How to… work with multiple reactions. Part 1: Online store

Sometimes, we need to simulate use cases where one single action by the user triggers multiple reactions. For instance, a click on the “Play” button of a song within a music application on your computer or mobile device not only plays the music but also gives a visual feedback by displaying e.g. the album cover. This can easily be modelled in Pidoco using the “Extended Interactions” feature.


1. The basics

In Pidoco interactions consist of one user action (the trigger) and one or several system reactions. Interactions can be attached to pages, stencils and of course to layers and can vary depending on where you use them.

To add interactions, just open the context menu of an element, select the “Interactions” tab and click “New interaction”. Now you can start defining how the system should react to specific user inputs.

Adding interactions to a page: define a user action and one or more system reactions

Hint: When working with interactions, it is helpful to structure the project first, i.e. create pages and layers upfront, and then come back to add interactions. This makes linking content much easier.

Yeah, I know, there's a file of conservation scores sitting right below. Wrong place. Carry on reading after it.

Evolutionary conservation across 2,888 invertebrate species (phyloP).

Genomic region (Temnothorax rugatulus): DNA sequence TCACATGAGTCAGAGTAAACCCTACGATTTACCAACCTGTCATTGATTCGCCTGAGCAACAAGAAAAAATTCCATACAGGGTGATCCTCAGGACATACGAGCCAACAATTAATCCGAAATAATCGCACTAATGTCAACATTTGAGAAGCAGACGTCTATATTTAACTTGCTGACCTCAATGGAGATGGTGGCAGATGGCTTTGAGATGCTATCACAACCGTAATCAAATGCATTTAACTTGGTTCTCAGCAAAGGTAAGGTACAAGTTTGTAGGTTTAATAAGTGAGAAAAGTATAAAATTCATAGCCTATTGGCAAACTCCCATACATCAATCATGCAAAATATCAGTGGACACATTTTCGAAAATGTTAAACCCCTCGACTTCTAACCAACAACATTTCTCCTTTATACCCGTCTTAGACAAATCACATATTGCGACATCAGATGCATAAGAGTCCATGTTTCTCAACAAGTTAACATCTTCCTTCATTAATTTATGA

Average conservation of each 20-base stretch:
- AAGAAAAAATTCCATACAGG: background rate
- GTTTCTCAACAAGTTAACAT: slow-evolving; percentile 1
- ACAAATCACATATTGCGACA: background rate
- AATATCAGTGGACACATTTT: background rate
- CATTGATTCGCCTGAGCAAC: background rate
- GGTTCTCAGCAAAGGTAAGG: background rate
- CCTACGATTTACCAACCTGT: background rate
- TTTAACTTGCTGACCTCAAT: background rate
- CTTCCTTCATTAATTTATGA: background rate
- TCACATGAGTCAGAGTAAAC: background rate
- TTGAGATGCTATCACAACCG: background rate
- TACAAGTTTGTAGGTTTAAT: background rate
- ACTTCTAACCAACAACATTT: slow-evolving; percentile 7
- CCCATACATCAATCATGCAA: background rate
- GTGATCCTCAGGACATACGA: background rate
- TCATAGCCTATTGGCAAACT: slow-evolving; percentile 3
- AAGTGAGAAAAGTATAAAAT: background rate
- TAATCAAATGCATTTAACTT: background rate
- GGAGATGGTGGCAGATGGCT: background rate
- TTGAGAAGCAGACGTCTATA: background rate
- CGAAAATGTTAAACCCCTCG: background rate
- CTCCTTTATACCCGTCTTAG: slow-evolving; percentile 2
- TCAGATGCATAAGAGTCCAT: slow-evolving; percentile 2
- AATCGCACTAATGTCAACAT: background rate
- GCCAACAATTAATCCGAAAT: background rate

2. The project setup

So much for the theory. Now let’s have a look at an example: the online shop and to give you a little inspiration in advance, here’s what my finished project of the online store looks like. It also includes a complete checkout process for the purchase of article 1 as well as for the purchase of two articles and includes a “Success” page, too. All those pages, especially the redirections, contain multiple reactions and are based on the below mentioned interaction pairings.

And here is how it goes …

To visualize the following two use cases, I prototyped a simple online shop that includes a carousel showcasing several products, as well as a selection of articles that can be added to the shopping cart. Both are displayed on the start page (titled “Online store”), the cart being accessible via the header. Below is a map of the prototype:

Screenflow of the final version of my online shop.


3. Use Case “Carousel”

Goal: The carousel automatically starts after accessing the page for the first time, then runs through several product slides. The slides change every 2 seconds.

Ingredients: The carousel consists of three layers, each representing one product slide on the main page.


Step 1: Building the first slide

The first page in our project serves as the basis of our store. We now create the first of our three slides by clicking on “+ New layer” in the interaction panel. Then we add the content, in this case an image placeholder and some text. Now that we’ve finished the first slide of the carousel, just copy the content of slide 1, create a new layer and paste it there to create slide 2. Repeat for slide 3. (Hint: If you want to you can also add two arrows to go back and forth. If you decide to do so, don’t forget to make them interactive like the carousel.)

Adding the content of the carousel

Step 2: Making the carousel interactive